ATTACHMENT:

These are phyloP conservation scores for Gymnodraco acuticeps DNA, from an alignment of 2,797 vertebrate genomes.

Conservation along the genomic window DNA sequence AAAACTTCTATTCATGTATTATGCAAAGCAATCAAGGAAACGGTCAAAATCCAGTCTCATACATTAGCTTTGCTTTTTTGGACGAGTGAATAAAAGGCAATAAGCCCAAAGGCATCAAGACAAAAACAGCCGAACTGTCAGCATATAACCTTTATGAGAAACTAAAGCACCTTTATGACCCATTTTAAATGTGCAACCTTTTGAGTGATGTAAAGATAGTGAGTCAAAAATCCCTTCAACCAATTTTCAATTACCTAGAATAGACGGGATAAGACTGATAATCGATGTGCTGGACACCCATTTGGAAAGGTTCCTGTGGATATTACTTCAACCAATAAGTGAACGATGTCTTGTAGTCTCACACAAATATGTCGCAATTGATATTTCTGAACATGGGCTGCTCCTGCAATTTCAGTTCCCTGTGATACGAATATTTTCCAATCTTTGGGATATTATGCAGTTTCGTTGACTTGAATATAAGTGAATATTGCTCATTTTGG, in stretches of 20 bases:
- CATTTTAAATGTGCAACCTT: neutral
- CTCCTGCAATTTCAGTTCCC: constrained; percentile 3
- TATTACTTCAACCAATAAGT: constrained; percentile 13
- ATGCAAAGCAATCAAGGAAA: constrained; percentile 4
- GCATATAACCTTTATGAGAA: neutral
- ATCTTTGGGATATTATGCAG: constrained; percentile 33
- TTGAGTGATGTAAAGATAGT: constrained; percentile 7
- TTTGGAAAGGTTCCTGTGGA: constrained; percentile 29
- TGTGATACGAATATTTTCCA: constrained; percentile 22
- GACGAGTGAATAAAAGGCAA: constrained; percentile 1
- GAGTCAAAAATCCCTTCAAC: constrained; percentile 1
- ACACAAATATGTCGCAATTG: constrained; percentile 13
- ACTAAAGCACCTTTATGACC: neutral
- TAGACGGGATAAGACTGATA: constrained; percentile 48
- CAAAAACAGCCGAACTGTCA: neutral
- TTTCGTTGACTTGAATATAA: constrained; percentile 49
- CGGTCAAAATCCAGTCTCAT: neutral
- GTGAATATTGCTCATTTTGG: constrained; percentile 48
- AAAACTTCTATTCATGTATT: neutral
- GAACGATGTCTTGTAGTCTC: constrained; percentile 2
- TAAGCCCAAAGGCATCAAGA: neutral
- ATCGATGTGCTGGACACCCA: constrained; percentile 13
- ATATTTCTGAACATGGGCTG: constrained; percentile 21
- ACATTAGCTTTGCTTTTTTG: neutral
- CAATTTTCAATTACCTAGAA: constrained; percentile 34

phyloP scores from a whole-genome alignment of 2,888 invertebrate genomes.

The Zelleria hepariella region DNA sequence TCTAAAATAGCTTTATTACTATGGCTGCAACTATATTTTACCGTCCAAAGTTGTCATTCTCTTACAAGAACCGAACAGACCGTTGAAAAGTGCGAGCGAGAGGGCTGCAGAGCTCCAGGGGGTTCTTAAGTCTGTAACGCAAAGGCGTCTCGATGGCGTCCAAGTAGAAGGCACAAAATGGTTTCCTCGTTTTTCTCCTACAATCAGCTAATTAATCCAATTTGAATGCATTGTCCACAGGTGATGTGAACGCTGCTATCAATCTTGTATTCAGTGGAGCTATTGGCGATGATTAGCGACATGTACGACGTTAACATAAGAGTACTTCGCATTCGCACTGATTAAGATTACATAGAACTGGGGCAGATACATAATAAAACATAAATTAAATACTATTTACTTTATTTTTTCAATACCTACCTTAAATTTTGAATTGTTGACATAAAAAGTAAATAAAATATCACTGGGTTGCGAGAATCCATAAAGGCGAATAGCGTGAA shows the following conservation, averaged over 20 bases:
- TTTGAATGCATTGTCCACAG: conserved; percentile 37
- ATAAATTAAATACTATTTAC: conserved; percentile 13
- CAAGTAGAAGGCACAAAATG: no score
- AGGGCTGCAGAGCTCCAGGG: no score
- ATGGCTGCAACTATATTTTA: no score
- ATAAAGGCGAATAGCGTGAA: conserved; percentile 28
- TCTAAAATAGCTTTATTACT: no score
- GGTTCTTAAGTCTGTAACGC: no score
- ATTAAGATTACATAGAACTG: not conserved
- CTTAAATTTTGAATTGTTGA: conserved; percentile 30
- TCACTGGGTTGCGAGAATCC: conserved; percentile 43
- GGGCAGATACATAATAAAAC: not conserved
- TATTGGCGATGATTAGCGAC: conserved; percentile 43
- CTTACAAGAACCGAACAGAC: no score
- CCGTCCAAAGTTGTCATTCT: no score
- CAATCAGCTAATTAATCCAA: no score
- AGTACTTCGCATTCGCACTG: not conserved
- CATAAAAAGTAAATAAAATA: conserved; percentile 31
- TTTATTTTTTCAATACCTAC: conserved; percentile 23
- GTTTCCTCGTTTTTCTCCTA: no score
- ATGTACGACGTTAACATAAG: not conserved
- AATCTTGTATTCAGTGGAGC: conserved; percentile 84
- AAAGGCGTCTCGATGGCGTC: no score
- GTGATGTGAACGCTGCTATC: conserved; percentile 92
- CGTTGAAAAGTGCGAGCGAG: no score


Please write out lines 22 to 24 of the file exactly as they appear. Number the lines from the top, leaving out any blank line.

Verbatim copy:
- GAACGATGTCTTGTAGTCTC: constrained; percentile 2
- TAAGCCCAAAGGCATCAAGA: neutral
- ATCGATGTGCTGGACACCCA: constrained; percentile 13